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Experiences from implementing value-based healthcare at a Swedish University Hospital - an longitudinal interview study.

https://arctichealth.org/en/permalink/ahliterature285858
Source
BMC Health Serv Res. 2017 Feb 28;17(1):169
Publication Type
Article
Date
Feb-28-2017
Author
Kerstin Nilsson
Fredrik Bååthe
Annette Erichsen Andersson
Ewa Wikström
Mette Sandoff
Source
BMC Health Serv Res. 2017 Feb 28;17(1):169
Date
Feb-28-2017
Language
English
Publication Type
Article
Keywords
Delivery of Health Care
Hospitals, University - economics - organization & administration
Humans
Interviews as Topic
Longitudinal Studies
Outcome Assessment (Health Care)
Pilot Projects
Qualitative Research
Reimbursement Mechanisms
Sweden
Abstract
Implementing the value-based healthcare concept (VBHC) is a growing management trend in Swedish healthcare organizations. The aim of this study is to explore how representatives of four pilot project teams experienced implementing VBHC in a large Swedish University Hospital over a period of 2 years. The project teams started their work in October 2013.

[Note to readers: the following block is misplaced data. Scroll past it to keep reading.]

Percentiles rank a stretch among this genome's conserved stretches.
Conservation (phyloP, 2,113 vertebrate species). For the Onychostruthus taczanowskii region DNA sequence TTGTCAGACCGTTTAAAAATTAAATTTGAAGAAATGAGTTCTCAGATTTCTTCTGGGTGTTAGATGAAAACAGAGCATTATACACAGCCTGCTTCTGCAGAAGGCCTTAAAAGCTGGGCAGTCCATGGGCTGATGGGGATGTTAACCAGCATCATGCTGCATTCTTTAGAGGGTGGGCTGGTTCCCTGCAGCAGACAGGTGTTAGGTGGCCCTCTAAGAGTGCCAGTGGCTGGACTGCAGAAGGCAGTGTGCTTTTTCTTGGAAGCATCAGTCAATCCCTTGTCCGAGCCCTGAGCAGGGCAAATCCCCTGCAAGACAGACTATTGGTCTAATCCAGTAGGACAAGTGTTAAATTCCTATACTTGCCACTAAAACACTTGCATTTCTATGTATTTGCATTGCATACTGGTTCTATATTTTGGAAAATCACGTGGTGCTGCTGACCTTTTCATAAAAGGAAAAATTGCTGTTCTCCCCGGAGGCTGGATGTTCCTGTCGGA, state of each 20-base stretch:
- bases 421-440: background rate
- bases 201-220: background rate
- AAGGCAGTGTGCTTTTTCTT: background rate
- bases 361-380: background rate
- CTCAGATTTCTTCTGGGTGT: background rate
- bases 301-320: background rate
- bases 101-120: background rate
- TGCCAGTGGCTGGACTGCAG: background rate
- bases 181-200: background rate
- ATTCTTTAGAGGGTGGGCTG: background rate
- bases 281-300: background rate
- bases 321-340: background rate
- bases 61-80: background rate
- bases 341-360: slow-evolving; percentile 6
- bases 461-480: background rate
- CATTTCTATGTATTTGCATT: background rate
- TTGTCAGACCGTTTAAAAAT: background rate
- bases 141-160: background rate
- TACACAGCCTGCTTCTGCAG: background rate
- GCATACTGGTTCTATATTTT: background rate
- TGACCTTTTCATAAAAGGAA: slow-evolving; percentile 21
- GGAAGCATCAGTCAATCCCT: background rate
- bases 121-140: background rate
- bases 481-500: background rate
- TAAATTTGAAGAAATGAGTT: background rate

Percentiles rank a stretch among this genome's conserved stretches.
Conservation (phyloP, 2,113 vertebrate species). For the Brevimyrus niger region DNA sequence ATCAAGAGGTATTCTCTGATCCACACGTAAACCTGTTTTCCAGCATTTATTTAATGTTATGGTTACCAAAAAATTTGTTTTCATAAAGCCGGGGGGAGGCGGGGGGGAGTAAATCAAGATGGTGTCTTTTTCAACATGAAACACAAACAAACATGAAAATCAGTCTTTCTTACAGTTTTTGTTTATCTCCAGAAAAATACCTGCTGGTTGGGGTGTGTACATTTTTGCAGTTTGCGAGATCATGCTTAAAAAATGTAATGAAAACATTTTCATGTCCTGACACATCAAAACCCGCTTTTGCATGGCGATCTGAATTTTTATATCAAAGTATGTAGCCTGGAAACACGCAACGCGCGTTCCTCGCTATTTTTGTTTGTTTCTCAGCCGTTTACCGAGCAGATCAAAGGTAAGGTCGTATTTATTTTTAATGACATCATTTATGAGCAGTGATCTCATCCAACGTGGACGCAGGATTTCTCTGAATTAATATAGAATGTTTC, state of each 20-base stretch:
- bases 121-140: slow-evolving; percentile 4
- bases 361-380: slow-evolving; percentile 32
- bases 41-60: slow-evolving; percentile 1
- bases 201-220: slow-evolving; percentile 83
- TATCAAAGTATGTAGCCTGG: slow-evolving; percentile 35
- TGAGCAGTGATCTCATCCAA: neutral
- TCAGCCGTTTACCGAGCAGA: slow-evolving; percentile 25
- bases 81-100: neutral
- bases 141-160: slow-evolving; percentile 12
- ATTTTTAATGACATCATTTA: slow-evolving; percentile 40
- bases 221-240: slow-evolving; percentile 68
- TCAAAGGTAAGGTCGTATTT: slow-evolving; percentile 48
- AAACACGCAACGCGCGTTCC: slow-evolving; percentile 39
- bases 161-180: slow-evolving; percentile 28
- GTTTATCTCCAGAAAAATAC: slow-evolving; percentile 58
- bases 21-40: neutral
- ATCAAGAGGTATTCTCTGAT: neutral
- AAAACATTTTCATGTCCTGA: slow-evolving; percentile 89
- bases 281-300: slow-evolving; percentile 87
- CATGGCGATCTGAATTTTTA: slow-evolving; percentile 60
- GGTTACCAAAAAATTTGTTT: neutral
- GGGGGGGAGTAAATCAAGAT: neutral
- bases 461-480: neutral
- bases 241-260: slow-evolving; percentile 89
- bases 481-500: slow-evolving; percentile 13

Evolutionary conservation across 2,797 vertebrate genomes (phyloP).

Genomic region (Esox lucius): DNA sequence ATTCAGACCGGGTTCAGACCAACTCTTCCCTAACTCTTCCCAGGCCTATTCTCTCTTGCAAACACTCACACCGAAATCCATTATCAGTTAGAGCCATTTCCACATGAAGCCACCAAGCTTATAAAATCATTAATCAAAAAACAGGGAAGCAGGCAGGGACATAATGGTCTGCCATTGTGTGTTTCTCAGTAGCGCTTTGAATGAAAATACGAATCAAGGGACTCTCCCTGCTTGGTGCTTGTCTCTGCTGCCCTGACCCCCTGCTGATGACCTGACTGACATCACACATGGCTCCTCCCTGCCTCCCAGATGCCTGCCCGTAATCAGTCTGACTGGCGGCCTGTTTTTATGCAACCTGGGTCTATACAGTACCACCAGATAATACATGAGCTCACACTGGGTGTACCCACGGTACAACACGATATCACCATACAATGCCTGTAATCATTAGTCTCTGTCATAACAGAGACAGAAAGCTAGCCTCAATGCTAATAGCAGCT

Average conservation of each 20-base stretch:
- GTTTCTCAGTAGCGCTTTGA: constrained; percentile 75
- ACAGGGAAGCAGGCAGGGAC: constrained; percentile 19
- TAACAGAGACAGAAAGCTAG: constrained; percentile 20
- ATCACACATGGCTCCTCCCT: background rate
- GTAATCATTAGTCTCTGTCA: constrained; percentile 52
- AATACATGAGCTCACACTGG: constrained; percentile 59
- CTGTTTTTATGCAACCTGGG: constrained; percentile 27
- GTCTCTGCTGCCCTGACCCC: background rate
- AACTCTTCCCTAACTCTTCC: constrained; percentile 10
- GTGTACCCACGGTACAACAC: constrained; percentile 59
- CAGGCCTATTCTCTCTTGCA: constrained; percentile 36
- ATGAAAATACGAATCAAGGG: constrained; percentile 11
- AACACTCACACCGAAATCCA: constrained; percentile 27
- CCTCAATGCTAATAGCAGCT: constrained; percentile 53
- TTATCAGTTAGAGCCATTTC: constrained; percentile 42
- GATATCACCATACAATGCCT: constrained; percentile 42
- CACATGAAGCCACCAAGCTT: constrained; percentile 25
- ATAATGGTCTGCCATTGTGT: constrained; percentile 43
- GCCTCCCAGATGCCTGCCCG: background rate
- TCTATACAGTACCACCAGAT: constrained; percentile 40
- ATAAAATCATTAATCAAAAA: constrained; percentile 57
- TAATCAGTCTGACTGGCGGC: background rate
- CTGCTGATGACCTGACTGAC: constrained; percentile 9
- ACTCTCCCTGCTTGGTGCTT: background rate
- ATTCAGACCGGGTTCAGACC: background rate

An explorative and qualitative design was used, with interviews as the data collection method. All the participants in the four pilot project teams were individually interviewed three times, with interviews starting in March 2014 and ending in November 2015. All the interviews were transcribed and analyzed using qualitative analysis.
Value for the patients was experienced as the fundamental drive for implementing VBHC. However, multiple understandings of what value for patients' means existed in parallel. The teams received guidance from consultants during the first 3 months. There were pros and cons to the consultant's guidance. This period included intensive work identifying outcome measurements based on patients' and professionals' perspectives, with less interest devoted to measuring costs. The implementation process, which both gave and took energy, developed over time and included interventions. In due course it provided insights to the teams about the complexity of healthcare. The necessity of coordination, cooperation and working together inter-departmentally was critical.
Healthcare organizations implementing VBHC will benefit from emphasizing value for patients, in line with the intrinsic drive in healthcare, as well as managing the process of implementation on the basis of understanding the complexities of healthcare. Paying attention to the patients' voice is a most important concern and is also a key towards increased engagement from physicians and care providers for improvement work.
Notes
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PubMed ID
28241823 View in PubMed
Less detail